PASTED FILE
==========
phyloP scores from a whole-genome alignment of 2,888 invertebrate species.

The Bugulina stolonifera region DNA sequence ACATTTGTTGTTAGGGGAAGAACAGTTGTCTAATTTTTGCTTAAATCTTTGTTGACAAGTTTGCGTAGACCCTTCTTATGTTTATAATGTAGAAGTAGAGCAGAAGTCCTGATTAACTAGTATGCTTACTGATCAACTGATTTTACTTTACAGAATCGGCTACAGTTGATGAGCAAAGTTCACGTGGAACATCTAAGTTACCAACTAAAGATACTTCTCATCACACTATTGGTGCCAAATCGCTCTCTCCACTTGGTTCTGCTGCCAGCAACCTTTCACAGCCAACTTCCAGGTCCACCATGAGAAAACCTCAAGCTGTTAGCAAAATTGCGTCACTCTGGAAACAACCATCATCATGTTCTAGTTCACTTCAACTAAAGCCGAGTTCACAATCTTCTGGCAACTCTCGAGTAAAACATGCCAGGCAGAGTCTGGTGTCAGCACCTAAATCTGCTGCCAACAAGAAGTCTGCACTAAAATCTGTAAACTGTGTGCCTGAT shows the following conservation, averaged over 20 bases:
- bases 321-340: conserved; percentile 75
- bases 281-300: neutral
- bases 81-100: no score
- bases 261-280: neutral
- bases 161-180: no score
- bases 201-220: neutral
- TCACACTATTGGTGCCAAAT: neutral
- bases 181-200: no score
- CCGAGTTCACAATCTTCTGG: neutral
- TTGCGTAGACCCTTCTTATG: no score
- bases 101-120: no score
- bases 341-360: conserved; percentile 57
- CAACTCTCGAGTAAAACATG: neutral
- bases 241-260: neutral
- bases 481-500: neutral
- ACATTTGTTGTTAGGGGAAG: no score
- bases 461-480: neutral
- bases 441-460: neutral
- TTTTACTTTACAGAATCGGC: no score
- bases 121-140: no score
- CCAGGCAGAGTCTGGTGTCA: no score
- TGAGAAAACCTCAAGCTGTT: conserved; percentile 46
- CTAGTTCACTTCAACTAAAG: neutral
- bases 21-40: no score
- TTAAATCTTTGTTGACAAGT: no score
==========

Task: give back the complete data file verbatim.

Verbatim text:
phyloP scores from a whole-genome alignment of 2,888 invertebrate species.

The Bugulina stolonifera region DNA sequence ACATTTGTTGTTAGGGGAAGAACAGTTGTCTAATTTTTGCTTAAATCTTTGTTGACAAGTTTGCGTAGACCCTTCTTATGTTTATAATGTAGAAGTAGAGCAGAAGTCCTGATTAACTAGTATGCTTACTGATCAACTGATTTTACTTTACAGAATCGGCTACAGTTGATGAGCAAAGTTCACGTGGAACATCTAAGTTACCAACTAAAGATACTTCTCATCACACTATTGGTGCCAAATCGCTCTCTCCACTTGGTTCTGCTGCCAGCAACCTTTCACAGCCAACTTCCAGGTCCACCATGAGAAAACCTCAAGCTGTTAGCAAAATTGCGTCACTCTGGAAACAACCATCATCATGTTCTAGTTCACTTCAACTAAAGCCGAGTTCACAATCTTCTGGCAACTCTCGAGTAAAACATGCCAGGCAGAGTCTGGTGTCAGCACCTAAATCTGCTGCCAACAAGAAGTCTGCACTAAAATCTGTAAACTGTGTGCCTGAT shows the following conservation, averaged over 20 bases:
- bases 321-340: conserved; percentile 75
- bases 281-300: neutral
- bases 81-100: no score
- bases 261-280: neutral
- bases 161-180: no score
- bases 201-220: neutral
- TCACACTATTGGTGCCAAAT: neutral
- bases 181-200: no score
- CCGAGTTCACAATCTTCTGG: neutral
- TTGCGTAGACCCTTCTTATG: no score
- bases 101-120: no score
- bases 341-360: conserved; percentile 57
- CAACTCTCGAGTAAAACATG: neutral
- bases 241-260: neutral
- bases 481-500: neutral
- ACATTTGTTGTTAGGGGAAG: no score
- bases 461-480: neutral
- bases 441-460: neutral
- TTTTACTTTACAGAATCGGC: no score
- bases 121-140: no score
- CCAGGCAGAGTCTGGTGTCA: no score
- TGAGAAAACCTCAAGCTGTT: conserved; percentile 46
- CTAGTTCACTTCAACTAAAG: neutral
- bases 21-40: no score
- TTAAATCTTTGTTGACAAGT: no score